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Trump sacks Rex Tillerson, replaces him with CIA’s Mike Pompeo

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    US President Donald Trump has sacked Rex Tillerson as secretary of state, citing differences, and replaced him with CIA Director Mike Pompeo.

    “Mike Pompeo, director of the CIA, will become our new secretary of state. He will do a fantastic job,” Trump tweeted on Tuesday. “Thank you to Rex Tillerson for his service!” the president added.

    According to the Washington Post, Trump asked Tillerson to leave the post last Friday. 

    Tillerson cut short his trip to Africa on Monday and returned to Washington, DC, prompting questions about his future at the State Department.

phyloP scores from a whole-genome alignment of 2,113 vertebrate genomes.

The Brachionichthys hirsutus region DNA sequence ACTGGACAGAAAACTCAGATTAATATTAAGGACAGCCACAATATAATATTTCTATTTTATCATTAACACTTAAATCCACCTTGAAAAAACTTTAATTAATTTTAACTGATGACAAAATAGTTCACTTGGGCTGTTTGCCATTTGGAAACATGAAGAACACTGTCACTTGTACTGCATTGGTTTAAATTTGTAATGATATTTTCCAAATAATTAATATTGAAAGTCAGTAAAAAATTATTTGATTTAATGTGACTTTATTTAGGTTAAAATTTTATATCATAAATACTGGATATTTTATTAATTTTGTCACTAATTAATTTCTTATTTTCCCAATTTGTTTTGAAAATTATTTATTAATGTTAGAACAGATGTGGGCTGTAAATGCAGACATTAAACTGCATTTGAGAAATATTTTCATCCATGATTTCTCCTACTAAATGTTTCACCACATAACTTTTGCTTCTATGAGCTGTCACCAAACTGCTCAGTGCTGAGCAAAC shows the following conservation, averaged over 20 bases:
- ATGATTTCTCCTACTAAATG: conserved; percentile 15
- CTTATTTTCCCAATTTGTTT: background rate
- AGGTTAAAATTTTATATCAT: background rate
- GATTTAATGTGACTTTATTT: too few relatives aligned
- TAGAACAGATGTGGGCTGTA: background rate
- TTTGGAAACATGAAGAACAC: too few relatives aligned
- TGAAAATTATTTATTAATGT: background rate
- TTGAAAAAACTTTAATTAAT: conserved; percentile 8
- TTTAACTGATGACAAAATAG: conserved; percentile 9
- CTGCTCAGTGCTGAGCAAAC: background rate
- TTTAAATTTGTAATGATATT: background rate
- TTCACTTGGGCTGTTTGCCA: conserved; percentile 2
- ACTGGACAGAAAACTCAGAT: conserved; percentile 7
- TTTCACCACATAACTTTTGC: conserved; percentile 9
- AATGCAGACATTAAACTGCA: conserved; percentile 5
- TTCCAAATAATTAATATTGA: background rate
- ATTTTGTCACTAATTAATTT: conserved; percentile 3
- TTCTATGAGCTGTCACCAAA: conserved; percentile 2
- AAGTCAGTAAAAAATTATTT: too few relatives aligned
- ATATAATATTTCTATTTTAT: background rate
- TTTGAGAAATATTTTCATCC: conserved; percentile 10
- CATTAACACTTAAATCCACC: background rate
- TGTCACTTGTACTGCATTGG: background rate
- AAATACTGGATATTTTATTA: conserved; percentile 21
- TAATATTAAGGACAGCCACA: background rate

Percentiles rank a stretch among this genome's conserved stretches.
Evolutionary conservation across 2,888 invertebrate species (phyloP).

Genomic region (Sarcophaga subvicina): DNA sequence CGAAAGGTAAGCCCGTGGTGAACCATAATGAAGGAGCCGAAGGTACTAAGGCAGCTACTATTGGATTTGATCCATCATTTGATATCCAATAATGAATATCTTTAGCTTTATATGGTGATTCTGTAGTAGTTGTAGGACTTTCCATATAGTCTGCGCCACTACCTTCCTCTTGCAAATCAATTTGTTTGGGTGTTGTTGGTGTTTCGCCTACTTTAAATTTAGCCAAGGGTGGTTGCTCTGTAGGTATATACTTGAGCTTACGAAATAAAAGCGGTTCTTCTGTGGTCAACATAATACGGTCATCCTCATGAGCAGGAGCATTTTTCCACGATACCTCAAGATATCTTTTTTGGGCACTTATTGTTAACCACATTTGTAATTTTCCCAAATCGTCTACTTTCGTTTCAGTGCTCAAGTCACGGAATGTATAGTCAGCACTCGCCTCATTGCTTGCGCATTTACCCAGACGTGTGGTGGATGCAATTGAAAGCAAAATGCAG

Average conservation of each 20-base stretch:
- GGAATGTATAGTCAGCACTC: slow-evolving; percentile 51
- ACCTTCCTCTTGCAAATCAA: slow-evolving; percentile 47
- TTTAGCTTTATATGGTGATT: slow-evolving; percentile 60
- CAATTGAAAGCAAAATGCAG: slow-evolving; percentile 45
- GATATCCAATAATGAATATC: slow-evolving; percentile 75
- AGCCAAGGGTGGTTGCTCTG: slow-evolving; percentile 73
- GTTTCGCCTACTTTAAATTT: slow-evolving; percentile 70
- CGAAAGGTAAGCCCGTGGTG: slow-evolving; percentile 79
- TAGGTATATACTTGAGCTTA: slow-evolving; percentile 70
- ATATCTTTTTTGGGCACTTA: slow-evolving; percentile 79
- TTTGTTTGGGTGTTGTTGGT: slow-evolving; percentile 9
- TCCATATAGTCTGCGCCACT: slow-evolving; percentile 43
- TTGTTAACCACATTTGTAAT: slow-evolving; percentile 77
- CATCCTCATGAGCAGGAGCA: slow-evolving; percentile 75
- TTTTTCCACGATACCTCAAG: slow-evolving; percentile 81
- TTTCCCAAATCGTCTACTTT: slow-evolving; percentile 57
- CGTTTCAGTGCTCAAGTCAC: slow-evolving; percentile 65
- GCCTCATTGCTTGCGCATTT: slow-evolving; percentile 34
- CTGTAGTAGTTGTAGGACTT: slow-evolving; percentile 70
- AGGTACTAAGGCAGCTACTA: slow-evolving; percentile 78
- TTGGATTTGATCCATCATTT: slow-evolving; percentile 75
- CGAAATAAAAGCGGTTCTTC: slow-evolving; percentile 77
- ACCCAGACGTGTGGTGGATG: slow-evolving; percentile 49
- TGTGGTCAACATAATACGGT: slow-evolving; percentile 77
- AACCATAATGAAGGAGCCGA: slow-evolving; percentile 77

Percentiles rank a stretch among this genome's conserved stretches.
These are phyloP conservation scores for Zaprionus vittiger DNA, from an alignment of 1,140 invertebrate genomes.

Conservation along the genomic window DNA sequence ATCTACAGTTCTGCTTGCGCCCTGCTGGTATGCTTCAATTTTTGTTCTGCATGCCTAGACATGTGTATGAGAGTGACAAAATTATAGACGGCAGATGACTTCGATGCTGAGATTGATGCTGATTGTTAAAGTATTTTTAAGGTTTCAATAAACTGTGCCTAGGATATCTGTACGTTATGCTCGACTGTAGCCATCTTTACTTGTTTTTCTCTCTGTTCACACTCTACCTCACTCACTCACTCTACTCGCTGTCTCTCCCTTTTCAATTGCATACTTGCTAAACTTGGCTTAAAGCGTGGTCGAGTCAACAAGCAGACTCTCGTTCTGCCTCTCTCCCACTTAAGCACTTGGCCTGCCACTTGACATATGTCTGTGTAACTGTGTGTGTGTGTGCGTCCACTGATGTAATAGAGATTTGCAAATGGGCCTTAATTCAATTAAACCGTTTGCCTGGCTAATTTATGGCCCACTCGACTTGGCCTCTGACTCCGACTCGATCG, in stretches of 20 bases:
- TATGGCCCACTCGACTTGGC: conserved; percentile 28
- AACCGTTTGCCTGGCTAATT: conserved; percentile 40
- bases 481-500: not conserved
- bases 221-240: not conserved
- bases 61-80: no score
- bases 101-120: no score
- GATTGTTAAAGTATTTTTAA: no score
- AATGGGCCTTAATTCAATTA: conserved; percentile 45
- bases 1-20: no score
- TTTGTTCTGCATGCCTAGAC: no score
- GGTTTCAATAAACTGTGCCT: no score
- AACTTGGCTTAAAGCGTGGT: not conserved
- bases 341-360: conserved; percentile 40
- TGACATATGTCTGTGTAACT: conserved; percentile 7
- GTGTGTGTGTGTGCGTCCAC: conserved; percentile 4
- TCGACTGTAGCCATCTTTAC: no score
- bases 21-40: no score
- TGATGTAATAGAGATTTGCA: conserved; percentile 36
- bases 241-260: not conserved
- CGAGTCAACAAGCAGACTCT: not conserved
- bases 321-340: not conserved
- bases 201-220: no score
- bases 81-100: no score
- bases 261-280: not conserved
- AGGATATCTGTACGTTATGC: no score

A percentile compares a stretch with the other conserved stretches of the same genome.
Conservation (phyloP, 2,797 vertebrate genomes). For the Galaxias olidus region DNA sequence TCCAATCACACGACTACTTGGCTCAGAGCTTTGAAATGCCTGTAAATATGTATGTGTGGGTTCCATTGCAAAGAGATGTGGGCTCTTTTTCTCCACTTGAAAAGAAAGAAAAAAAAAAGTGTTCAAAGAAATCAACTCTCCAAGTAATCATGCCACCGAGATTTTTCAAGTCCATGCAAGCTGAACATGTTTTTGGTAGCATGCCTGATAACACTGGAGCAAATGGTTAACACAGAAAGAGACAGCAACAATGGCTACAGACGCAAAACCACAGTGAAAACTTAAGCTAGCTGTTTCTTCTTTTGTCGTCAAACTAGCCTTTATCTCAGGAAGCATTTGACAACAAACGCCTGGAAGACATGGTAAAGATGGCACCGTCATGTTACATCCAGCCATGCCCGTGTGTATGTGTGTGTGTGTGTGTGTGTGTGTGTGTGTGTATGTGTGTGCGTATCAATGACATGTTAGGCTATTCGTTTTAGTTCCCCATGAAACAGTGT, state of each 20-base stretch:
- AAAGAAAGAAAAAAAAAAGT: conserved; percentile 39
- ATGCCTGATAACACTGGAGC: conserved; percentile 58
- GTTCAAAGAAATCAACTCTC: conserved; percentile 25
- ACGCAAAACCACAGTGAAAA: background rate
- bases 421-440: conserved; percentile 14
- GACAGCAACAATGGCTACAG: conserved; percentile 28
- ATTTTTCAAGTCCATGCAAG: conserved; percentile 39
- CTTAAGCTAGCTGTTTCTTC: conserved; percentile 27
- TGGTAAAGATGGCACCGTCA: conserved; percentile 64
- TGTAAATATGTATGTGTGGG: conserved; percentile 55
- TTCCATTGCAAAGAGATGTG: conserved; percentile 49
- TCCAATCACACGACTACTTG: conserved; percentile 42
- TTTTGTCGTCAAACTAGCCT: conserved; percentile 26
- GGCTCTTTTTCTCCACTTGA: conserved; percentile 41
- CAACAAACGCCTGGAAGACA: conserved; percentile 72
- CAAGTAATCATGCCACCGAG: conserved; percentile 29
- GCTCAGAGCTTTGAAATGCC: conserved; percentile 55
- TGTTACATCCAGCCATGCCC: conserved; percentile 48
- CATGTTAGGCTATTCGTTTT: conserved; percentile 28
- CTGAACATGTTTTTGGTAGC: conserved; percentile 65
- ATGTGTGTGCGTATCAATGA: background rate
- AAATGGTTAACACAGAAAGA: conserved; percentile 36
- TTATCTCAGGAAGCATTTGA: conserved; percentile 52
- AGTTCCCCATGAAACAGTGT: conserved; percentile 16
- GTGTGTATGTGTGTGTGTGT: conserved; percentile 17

In a statement on Tuesday, Trump said that “a great deal has been accomplished over the last 14 months” with Tillerson as the US’ top diplomat. 

    Trump also said on Twitter that Deputy CIA Director Gina Hapsel will replace Pompeo as the head of the agency. He added that she is “the first woman so chosen”. 

    Trump-Tillerson differences

    The move by Trump is the biggest shakeup of his cabinet since taking office. 

    Who has been fired from or left the Trump administration?

    Rex Tillerson, Secretary of State, Fired

    Gary Cohn, Director of the National Economic Council, Resigned

    Rob Porter, White House Staff Secretary, Resigned

    Brenda Fitzgerald, Centre for Disease Control and Prevention Director, Resigned

    Andrew McCabe, FBI Deputy Director, Resigned

    Omarosa Manigault, Director of Communications for Whit House Office of Public Liaison, Resigned